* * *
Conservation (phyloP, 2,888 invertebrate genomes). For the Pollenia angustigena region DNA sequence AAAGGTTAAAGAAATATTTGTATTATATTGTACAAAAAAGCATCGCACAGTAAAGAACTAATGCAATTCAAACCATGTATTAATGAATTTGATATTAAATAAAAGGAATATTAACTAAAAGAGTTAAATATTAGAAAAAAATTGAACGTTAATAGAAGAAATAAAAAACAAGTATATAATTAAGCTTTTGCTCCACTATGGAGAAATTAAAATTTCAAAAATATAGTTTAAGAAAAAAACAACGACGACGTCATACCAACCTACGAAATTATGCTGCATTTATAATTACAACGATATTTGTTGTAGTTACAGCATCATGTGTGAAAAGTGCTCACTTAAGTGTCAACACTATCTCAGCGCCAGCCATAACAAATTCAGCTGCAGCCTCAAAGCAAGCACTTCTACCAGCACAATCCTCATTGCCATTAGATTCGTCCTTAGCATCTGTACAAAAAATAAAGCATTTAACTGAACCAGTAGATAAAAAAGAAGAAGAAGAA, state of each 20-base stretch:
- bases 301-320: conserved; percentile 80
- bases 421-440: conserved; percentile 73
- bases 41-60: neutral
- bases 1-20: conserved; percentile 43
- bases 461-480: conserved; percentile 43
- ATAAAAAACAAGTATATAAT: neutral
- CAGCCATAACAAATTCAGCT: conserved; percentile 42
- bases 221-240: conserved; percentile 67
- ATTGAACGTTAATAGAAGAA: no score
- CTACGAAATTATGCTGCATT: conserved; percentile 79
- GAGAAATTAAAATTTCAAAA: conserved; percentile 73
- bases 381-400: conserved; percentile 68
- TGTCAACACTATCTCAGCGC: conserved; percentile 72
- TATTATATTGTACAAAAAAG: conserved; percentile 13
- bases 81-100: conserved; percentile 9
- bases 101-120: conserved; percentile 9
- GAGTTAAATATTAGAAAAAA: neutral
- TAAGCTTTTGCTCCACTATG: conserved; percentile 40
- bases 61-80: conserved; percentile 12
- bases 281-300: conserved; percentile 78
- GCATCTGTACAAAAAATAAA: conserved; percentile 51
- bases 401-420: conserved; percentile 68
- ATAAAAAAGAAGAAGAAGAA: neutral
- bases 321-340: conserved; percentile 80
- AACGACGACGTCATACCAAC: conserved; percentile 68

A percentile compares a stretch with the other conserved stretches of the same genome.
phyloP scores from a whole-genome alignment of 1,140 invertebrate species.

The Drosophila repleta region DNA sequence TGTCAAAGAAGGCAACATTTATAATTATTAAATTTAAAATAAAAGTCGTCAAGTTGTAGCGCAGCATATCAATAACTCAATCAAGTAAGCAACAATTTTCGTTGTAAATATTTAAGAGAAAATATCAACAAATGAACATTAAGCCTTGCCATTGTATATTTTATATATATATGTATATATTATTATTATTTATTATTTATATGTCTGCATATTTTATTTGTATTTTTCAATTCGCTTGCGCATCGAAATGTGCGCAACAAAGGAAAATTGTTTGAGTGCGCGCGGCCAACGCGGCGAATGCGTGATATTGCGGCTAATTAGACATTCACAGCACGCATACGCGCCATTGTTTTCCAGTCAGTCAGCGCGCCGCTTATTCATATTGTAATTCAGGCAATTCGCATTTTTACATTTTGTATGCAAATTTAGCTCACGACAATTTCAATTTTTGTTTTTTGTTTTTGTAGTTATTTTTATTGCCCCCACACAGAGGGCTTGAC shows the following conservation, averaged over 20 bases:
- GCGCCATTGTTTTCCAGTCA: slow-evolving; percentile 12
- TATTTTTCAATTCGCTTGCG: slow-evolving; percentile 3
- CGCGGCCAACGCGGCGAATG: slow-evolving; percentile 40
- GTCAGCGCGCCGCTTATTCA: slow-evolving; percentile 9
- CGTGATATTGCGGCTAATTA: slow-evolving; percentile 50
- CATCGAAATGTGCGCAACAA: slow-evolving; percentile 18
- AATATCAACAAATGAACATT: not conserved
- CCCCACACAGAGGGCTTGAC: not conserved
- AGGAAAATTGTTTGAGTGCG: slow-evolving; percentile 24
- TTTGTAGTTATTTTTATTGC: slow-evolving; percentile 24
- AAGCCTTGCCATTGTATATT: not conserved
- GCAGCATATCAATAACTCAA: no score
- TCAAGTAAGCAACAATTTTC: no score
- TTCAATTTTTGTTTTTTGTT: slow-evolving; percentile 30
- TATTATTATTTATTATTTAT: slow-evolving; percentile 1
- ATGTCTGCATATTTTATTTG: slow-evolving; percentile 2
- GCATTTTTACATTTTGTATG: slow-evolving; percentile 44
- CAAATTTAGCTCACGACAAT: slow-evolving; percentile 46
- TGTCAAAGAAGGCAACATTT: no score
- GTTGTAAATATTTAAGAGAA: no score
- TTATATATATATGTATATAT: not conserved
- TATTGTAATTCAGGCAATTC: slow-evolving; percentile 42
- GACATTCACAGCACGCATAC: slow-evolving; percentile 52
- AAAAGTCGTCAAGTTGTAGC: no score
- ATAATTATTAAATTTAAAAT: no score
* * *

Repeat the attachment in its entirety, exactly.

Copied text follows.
Conservation (phyloP, 2,888 invertebrate genomes). For the Pollenia angustigena region DNA sequence AAAGGTTAAAGAAATATTTGTATTATATTGTACAAAAAAGCATCGCACAGTAAAGAACTAATGCAATTCAAACCATGTATTAATGAATTTGATATTAAATAAAAGGAATATTAACTAAAAGAGTTAAATATTAGAAAAAAATTGAACGTTAATAGAAGAAATAAAAAACAAGTATATAATTAAGCTTTTGCTCCACTATGGAGAAATTAAAATTTCAAAAATATAGTTTAAGAAAAAAACAACGACGACGTCATACCAACCTACGAAATTATGCTGCATTTATAATTACAACGATATTTGTTGTAGTTACAGCATCATGTGTGAAAAGTGCTCACTTAAGTGTCAACACTATCTCAGCGCCAGCCATAACAAATTCAGCTGCAGCCTCAAAGCAAGCACTTCTACCAGCACAATCCTCATTGCCATTAGATTCGTCCTTAGCATCTGTACAAAAAATAAAGCATTTAACTGAACCAGTAGATAAAAAAGAAGAAGAAGAA, state of each 20-base stretch:
- bases 301-320: conserved; percentile 80
- bases 421-440: conserved; percentile 73
- bases 41-60: neutral
- bases 1-20: conserved; percentile 43
- bases 461-480: conserved; percentile 43
- ATAAAAAACAAGTATATAAT: neutral
- CAGCCATAACAAATTCAGCT: conserved; percentile 42
- bases 221-240: conserved; percentile 67
- ATTGAACGTTAATAGAAGAA: no score
- CTACGAAATTATGCTGCATT: conserved; percentile 79
- GAGAAATTAAAATTTCAAAA: conserved; percentile 73
- bases 381-400: conserved; percentile 68
- TGTCAACACTATCTCAGCGC: conserved; percentile 72
- TATTATATTGTACAAAAAAG: conserved; percentile 13
- bases 81-100: conserved; percentile 9
- bases 101-120: conserved; percentile 9
- GAGTTAAATATTAGAAAAAA: neutral
- TAAGCTTTTGCTCCACTATG: conserved; percentile 40
- bases 61-80: conserved; percentile 12
- bases 281-300: conserved; percentile 78
- GCATCTGTACAAAAAATAAA: conserved; percentile 51
- bases 401-420: conserved; percentile 68
- ATAAAAAAGAAGAAGAAGAA: neutral
- bases 321-340: conserved; percentile 80
- AACGACGACGTCATACCAAC: conserved; percentile 68

A percentile compares a stretch with the other conserved stretches of the same genome.
phyloP scores from a whole-genome alignment of 1,140 invertebrate species.

The Drosophila repleta region DNA sequence TGTCAAAGAAGGCAACATTTATAATTATTAAATTTAAAATAAAAGTCGTCAAGTTGTAGCGCAGCATATCAATAACTCAATCAAGTAAGCAACAATTTTCGTTGTAAATATTTAAGAGAAAATATCAACAAATGAACATTAAGCCTTGCCATTGTATATTTTATATATATATGTATATATTATTATTATTTATTATTTATATGTCTGCATATTTTATTTGTATTTTTCAATTCGCTTGCGCATCGAAATGTGCGCAACAAAGGAAAATTGTTTGAGTGCGCGCGGCCAACGCGGCGAATGCGTGATATTGCGGCTAATTAGACATTCACAGCACGCATACGCGCCATTGTTTTCCAGTCAGTCAGCGCGCCGCTTATTCATATTGTAATTCAGGCAATTCGCATTTTTACATTTTGTATGCAAATTTAGCTCACGACAATTTCAATTTTTGTTTTTTGTTTTTGTAGTTATTTTTATTGCCCCCACACAGAGGGCTTGAC shows the following conservation, averaged over 20 bases:
- GCGCCATTGTTTTCCAGTCA: slow-evolving; percentile 12
- TATTTTTCAATTCGCTTGCG: slow-evolving; percentile 3
- CGCGGCCAACGCGGCGAATG: slow-evolving; percentile 40
- GTCAGCGCGCCGCTTATTCA: slow-evolving; percentile 9
- CGTGATATTGCGGCTAATTA: slow-evolving; percentile 50
- CATCGAAATGTGCGCAACAA: slow-evolving; percentile 18
- AATATCAACAAATGAACATT: not conserved
- CCCCACACAGAGGGCTTGAC: not conserved
- AGGAAAATTGTTTGAGTGCG: slow-evolving; percentile 24
- TTTGTAGTTATTTTTATTGC: slow-evolving; percentile 24
- AAGCCTTGCCATTGTATATT: not conserved
- GCAGCATATCAATAACTCAA: no score
- TCAAGTAAGCAACAATTTTC: no score
- TTCAATTTTTGTTTTTTGTT: slow-evolving; percentile 30
- TATTATTATTTATTATTTAT: slow-evolving; percentile 1
- ATGTCTGCATATTTTATTTG: slow-evolving; percentile 2
- GCATTTTTACATTTTGTATG: slow-evolving; percentile 44
- CAAATTTAGCTCACGACAAT: slow-evolving; percentile 46
- TGTCAAAGAAGGCAACATTT: no score
- GTTGTAAATATTTAAGAGAA: no score
- TTATATATATATGTATATAT: not conserved
- TATTGTAATTCAGGCAATTC: slow-evolving; percentile 42
- GACATTCACAGCACGCATAC: slow-evolving; percentile 52
- AAAAGTCGTCAAGTTGTAGC: no score
- ATAATTATTAAATTTAAAAT: no score